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(MassLive)   Fewer people are contesting traffic tickets since Massachusetts started charging a fee to plead not guilty   (masslive.com) divider line 123
    More: Obvious, Massachusetts, Registry of Motor Vehicles, Supreme Judicial Court, small claims court, fees, Insurance Board of Appeals, trial courts  
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8260 clicks; posted to Main » on 24 Jun 2012 at 10:03 AM (2 years ago)   |  Favorite    |   share:  Share on Twitter share via Email Share on Facebook   more»



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2012-06-24 08:25:08 AM
Last year, the court ruled that the fees were justified even if a motorist was found innocent of the ticketed offense.

That's the best part.
 
2012-06-24 08:46:59 AM
This is why I'm glad that I didn't go to University in Massachusetts. When I came to visit, years later, I was shocked by the absurdity of the commonwealth.

Sadly, I have to deal Massholes on a daily basis now.

/I miss Ohio
 
2012-06-24 08:53:59 AM

St_Francis_P: Last year, the court ruled that the fees were justified even if a motorist was found innocent of the ticketed offense.

That's the best part.


Not to delve into hyperbole here, but doesn't that mean a law enforcement officer can guarantee revenue just by issuing a citation, no matter how ridiculous, leading to a cost/benefit analysis of whether to pay the ticket outright? Isn't this akin to jailing someone even after a not guilty jury verdict, just because they plead not guilty?
 
2012-06-24 08:59:54 AM

born_yesterday: St_Francis_P: Last year, the court ruled that the fees were justified even if a motorist was found innocent of the ticketed offense.

That's the best part.

Not to delve into hyperbole here, but doesn't that mean a law enforcement officer can guarantee revenue just by issuing a citation, no matter how ridiculous, leading to a cost/benefit analysis of whether to pay the ticket outright? Isn't this akin to jailing someone even after a not guilty jury verdict, just because they plead not guilty?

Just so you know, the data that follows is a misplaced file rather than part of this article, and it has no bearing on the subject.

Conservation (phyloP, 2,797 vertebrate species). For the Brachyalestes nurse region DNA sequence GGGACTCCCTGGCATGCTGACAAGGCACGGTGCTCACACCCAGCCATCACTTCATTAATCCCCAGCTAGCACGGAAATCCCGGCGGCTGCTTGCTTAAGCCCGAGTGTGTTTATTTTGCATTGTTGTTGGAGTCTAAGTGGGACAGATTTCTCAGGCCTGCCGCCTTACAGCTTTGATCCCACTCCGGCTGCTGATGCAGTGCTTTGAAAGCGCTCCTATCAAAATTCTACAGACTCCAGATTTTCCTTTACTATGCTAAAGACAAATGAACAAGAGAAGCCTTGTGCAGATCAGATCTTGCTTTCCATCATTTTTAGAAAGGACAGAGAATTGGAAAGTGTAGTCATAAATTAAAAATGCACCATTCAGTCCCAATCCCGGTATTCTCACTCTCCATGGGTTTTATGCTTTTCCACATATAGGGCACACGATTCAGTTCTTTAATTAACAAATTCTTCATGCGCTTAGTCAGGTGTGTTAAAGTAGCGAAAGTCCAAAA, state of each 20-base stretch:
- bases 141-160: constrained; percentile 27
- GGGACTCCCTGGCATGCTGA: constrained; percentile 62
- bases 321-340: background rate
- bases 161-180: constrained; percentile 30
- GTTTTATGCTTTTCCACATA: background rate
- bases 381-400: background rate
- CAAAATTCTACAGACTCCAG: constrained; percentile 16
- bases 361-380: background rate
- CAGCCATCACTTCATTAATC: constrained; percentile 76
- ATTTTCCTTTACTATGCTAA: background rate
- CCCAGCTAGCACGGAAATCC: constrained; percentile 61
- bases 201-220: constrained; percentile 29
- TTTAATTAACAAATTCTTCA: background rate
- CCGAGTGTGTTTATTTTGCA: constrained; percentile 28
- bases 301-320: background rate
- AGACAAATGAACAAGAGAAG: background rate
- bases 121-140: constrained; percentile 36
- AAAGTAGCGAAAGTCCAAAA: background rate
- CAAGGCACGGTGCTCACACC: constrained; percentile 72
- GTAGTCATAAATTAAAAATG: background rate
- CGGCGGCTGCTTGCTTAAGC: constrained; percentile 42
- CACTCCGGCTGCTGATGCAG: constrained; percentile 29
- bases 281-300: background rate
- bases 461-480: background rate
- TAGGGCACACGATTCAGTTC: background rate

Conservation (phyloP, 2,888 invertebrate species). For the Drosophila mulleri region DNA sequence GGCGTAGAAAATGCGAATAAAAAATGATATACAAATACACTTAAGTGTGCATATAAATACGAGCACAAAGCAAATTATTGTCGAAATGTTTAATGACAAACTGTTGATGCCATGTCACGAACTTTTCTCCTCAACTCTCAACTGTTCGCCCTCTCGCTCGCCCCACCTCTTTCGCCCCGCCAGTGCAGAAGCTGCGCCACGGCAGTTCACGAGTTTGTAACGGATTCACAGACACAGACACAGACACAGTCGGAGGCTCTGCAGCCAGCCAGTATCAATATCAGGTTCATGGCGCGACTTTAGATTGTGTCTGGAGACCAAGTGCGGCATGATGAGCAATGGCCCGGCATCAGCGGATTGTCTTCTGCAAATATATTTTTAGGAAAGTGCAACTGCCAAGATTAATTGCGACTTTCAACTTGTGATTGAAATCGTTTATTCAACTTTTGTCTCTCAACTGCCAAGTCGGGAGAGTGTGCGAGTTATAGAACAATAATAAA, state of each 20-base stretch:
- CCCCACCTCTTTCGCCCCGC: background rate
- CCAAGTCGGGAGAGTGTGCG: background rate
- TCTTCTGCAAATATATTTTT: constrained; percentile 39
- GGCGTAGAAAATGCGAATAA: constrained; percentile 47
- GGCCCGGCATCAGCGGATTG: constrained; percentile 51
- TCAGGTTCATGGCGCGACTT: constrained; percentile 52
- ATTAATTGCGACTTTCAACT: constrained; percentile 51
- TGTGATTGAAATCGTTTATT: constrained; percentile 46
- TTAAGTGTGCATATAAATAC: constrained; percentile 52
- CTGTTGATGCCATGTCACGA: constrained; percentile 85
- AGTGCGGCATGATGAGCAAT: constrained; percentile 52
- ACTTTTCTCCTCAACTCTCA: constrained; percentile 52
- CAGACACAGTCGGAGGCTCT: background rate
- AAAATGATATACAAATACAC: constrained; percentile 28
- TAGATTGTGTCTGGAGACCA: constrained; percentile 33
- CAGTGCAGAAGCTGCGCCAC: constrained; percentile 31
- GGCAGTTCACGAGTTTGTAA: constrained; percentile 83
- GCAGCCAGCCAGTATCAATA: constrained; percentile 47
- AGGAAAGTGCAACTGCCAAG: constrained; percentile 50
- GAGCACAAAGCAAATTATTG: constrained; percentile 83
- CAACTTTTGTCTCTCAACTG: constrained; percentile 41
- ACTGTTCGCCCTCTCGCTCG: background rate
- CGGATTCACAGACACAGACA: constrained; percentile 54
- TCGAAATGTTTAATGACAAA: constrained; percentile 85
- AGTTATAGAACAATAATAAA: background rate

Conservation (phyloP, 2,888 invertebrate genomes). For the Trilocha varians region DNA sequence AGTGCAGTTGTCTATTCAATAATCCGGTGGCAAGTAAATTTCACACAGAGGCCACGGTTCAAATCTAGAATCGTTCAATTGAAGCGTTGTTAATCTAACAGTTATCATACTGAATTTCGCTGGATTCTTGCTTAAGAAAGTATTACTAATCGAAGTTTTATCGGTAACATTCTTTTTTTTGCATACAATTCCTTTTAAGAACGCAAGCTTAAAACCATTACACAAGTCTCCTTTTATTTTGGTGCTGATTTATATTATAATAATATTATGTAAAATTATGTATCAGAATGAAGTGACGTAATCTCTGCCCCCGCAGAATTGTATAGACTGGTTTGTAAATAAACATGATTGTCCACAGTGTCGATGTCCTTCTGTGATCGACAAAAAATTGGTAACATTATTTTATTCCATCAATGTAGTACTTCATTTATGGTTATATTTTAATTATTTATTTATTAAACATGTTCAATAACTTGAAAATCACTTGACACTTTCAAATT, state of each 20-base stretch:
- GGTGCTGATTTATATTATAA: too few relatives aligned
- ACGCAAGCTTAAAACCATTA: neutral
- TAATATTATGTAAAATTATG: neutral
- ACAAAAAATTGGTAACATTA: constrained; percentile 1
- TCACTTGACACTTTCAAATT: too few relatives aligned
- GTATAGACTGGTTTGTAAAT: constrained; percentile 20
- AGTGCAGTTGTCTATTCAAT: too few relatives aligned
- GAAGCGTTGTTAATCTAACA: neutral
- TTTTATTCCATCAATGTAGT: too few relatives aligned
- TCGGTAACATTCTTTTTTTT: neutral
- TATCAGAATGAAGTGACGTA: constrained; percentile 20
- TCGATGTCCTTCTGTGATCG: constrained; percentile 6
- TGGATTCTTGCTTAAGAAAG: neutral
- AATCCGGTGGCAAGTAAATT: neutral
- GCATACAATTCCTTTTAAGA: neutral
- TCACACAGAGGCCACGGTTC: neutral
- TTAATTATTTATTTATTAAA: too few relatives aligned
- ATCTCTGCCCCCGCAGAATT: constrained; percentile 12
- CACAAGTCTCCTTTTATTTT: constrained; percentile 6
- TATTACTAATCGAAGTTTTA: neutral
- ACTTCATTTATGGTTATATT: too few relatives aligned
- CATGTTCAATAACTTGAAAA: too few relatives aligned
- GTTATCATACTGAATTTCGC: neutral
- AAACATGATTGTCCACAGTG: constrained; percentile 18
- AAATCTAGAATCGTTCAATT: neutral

Not really. The fees don't cover the cost of the court. I didn't read the article, but do you get your money back if you are actually found not guilty?
 
2012-06-24 09:06:40 AM

EvilEgg: I didn't read the article, but do you get your money back if you are actually found not guilty?


For a New Englander, you don't seem to understand a lot about Massachusetts
 
2012-06-24 09:07:20 AM

born_yesterday: St_Francis_P: Last year, the court ruled that the fees were justified even if a motorist was found innocent of the ticketed offense.

That's the best part.

Not to delve into hyperbole here, but doesn't that mean a law enforcement officer can guarantee revenue just by issuing a citation, no matter how ridiculous, leading to a cost/benefit analysis of whether to pay the ticket outright? Isn't this akin to jailing someone even after a not guilty jury verdict, just because they plead not guilty?


It's just the natural transition from "You have nothing to worry about if you're innocent" to "You have nothing to worry about if you can always avoid the police".
 
2012-06-24 09:30:04 AM
This is what happens when people start saying all taxes are bad - you get ridiculous fees everywhere. The anti-tax tards don't biatch about those, especially when attached to the court system. Everything has to be paid for somehow.

So, I'm curious. Is paying for court costs on a ticket, even if the officer doesn't show up and the charge is dismissed, normal everywhere?